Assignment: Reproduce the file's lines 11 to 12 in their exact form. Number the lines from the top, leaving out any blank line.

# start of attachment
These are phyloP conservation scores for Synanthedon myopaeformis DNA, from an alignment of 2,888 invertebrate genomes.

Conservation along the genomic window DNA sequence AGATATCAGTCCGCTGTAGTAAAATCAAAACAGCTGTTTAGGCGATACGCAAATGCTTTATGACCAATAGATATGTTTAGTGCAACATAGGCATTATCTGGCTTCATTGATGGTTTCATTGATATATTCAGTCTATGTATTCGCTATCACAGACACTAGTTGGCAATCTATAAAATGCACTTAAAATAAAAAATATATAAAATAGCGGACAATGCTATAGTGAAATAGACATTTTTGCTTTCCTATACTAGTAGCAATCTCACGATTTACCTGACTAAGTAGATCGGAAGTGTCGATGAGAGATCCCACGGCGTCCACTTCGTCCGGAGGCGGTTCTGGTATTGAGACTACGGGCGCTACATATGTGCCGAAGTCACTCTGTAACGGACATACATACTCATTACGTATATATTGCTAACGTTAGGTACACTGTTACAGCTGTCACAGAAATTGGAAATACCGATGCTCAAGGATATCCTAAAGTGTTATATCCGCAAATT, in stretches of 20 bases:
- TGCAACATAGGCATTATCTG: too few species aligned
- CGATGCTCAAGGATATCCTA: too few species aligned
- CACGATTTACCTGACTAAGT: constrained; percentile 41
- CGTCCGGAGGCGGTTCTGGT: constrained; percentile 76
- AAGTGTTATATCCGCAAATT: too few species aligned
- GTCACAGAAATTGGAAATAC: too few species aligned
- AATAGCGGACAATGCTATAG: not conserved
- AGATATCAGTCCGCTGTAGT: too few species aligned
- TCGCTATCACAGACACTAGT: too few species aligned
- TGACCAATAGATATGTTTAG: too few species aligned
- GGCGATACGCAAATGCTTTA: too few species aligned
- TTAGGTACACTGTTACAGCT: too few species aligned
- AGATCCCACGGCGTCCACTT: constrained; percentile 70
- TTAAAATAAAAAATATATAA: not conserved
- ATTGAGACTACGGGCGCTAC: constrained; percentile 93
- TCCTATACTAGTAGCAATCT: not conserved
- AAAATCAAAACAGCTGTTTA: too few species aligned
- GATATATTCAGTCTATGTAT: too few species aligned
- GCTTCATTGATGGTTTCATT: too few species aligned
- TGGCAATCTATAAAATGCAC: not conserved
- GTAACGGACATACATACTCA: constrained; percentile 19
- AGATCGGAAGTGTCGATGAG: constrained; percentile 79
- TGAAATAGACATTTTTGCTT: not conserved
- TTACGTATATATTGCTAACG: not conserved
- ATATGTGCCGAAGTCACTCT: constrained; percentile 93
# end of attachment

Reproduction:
- TCGCTATCACAGACACTAGT: too few species aligned
- TGACCAATAGATATGTTTAG: too few species aligned